Sunday, August 24, 2014

Democratic Mayoral Candidate Rep. Ed Delaney Attacks IMPD Staffing Decreases under Indianapolis Mayor Greg Ballard

In a continuing effort to shape the public debate, on Thursday Democratic state representative and
Rep. Ed Delaney
mayoral candidate Ed Delaney issued a press release attacking the shrinking city police department under Mayor Greg Ballard's watch and advocating support for restoring the Indianapolis Metropolitan Police Department to 2007 levels:
 

For Immediate Release: Contact: Anastasia Foster
August 21, 2014 317-413-7497
www.eddelaney.org
www.facebook.com/delaneyforindy

DELANEY NEWS RELEASE ON MAYOR BALLARD’S POLICE STAFFING PROPOSAL
 
  Restoring IMPD to full staffing levels

o When Mayor Ballard was first elected IMPD had 1,740 sworn officers. As of July 2014 that number had fallen to 1,527, a decline of 213 officers or 12.2 percent. This happened while our population grew and crime, esp. murder, rose precipitously.

o After presiding over a six-year decline in staffing levels, the Mayor has responded to the situation he has created by asking to restore some but not all of the 213 lost positions. By 2018 we would have 1,677 officers, 63 fewer than we had in 2007.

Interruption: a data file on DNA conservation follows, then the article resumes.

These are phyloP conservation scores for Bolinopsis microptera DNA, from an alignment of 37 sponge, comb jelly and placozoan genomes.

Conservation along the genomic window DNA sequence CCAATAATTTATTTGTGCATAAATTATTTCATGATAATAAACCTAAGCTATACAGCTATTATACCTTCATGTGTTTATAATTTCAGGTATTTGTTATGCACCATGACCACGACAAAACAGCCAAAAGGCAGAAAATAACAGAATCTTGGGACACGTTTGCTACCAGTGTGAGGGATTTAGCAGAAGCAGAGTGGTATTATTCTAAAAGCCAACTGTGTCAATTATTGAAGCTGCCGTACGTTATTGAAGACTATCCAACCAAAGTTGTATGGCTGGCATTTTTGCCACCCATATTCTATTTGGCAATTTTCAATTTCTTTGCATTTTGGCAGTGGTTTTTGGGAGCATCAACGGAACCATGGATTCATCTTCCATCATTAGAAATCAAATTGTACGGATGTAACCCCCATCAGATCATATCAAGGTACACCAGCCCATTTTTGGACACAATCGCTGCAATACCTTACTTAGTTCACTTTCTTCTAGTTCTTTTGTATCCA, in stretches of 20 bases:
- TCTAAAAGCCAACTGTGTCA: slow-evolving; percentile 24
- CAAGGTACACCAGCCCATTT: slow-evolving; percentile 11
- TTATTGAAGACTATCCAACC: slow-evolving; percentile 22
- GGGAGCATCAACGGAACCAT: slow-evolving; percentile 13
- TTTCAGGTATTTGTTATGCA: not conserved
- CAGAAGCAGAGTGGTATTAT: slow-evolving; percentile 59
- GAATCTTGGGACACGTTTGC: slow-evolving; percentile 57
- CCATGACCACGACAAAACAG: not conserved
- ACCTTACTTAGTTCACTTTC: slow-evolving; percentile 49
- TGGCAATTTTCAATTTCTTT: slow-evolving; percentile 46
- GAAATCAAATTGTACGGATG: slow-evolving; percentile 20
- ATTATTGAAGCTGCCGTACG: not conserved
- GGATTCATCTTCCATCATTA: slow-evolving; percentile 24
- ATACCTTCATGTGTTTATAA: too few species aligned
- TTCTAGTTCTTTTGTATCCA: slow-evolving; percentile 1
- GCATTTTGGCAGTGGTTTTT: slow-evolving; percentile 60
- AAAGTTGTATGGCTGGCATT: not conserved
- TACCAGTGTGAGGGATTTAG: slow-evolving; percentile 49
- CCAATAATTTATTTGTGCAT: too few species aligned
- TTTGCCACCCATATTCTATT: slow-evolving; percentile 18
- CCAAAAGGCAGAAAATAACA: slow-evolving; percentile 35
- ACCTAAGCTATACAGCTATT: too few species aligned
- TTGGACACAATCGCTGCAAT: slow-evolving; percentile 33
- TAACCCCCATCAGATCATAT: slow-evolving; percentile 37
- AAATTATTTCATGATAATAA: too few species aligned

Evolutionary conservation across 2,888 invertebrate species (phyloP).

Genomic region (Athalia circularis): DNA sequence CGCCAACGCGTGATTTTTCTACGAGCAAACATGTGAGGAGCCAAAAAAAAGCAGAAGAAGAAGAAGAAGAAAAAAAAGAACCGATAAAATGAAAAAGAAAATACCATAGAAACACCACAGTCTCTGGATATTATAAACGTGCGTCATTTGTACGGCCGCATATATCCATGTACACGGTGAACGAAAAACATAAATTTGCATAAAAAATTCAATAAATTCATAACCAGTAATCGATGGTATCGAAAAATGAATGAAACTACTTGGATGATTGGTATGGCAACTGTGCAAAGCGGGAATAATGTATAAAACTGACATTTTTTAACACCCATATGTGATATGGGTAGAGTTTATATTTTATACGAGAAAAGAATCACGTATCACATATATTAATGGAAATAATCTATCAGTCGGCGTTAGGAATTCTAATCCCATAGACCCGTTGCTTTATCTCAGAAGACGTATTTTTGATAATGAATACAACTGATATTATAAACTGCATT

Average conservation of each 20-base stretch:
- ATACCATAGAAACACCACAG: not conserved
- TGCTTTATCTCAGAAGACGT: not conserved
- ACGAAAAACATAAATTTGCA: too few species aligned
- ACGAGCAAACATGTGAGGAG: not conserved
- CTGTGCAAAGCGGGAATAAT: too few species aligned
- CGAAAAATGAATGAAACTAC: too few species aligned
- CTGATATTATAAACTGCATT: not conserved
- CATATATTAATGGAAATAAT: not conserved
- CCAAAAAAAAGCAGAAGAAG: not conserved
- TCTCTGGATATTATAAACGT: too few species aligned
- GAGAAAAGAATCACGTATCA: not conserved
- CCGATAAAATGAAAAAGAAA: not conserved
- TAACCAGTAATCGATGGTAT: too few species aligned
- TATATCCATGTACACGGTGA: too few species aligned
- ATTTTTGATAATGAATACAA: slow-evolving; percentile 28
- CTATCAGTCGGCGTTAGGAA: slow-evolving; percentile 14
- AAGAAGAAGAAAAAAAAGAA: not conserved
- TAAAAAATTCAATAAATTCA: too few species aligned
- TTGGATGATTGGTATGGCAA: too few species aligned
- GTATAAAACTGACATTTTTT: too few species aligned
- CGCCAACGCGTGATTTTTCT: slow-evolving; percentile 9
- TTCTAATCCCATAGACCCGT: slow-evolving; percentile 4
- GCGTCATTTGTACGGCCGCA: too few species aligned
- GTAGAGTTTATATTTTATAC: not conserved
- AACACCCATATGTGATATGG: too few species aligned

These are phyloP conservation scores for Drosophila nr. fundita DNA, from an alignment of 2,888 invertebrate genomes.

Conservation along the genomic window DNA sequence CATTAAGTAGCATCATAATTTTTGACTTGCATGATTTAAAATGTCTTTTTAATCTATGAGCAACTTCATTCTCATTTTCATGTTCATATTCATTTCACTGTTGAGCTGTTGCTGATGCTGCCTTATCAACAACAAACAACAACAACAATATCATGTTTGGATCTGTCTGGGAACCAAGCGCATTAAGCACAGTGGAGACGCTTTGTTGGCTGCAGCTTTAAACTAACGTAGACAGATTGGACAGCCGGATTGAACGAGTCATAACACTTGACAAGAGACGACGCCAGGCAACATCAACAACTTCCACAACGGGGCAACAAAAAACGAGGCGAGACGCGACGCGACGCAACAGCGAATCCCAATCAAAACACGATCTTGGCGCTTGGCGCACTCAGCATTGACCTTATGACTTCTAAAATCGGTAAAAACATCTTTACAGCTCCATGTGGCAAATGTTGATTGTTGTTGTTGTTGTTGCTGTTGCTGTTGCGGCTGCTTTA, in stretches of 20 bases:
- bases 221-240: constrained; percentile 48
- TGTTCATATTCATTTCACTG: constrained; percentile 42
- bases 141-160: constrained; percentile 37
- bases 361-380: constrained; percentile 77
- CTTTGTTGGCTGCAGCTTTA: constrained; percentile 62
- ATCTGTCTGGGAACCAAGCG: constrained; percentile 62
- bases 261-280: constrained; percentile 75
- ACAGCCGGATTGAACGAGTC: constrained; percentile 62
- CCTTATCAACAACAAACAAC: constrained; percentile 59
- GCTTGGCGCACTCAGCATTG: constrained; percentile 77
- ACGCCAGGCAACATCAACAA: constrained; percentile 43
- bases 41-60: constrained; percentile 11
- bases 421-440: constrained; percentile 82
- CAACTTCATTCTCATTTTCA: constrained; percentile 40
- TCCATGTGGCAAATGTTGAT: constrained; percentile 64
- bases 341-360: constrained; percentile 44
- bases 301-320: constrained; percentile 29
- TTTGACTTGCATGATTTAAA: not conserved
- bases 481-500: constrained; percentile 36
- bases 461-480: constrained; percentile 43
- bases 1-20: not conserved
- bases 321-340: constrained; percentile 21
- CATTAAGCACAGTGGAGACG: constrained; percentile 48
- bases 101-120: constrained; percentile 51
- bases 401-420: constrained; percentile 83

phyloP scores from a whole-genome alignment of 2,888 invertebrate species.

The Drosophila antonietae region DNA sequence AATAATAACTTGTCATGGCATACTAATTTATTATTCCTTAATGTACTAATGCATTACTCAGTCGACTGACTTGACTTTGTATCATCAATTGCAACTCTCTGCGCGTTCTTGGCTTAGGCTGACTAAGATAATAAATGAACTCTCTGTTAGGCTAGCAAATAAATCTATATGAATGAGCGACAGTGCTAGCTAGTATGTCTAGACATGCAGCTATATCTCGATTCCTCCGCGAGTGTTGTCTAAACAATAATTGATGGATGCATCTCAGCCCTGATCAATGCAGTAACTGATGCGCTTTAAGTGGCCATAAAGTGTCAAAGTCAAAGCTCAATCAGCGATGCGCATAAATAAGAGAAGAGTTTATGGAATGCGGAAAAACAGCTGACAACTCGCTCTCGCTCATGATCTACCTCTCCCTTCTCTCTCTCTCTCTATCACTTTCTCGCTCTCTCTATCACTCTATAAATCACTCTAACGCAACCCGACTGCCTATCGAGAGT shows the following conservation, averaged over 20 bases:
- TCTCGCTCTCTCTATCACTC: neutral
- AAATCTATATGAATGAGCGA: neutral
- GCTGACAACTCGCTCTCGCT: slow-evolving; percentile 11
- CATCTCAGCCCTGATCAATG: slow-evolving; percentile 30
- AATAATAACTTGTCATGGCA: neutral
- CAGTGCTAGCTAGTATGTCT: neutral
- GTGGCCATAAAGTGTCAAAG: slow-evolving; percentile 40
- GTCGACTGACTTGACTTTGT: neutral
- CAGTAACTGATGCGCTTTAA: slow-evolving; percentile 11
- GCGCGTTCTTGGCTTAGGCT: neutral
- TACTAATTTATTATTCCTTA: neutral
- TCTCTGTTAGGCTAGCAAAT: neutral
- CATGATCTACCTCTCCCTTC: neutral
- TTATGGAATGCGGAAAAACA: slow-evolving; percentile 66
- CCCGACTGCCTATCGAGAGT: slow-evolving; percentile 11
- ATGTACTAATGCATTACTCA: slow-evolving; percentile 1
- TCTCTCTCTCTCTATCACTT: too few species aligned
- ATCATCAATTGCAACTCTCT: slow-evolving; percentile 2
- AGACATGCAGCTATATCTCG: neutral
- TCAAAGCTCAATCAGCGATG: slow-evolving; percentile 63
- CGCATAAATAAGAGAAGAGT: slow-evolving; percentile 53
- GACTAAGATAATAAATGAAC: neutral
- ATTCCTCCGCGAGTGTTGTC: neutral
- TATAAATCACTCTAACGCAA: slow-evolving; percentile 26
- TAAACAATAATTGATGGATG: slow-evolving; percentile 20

o The IMPD Staffing Study Commission recommended that by 2018 we restore the level of police officers to 1,797. This is an increase of some 50 officers from the 2007 level and is 120 more than the Mayor proposes. In my view this is the least that we should do.

Creating legislative support for a central Indiana police training facility

o In January of this year the Indianapolis Fraternal Order of Police recommended the creation of a regional training academy which would have the potential to generate revenue and reduce training costs for IMPD. I believe that the General Assembly should be asked to support this effort financially.
 Protecting public school revenue

o Last year the Mayor proposed funding an IMPD staff increase largely from public education (at a cost of $3.9 million) by eliminating the Homestead Credit. Such a move would generate $8.3 million for the city budget and some $700,000 for selected local units of government. If he persists in this effort the Mayor should at a minimum restore the funds to public education.

Outreach for federal grants

o This year the city failed to apply for a $1.5 million grant from the federal COPS program, expressing a concern that a staff increase would not be sustainable. Surely, we can do better than that.

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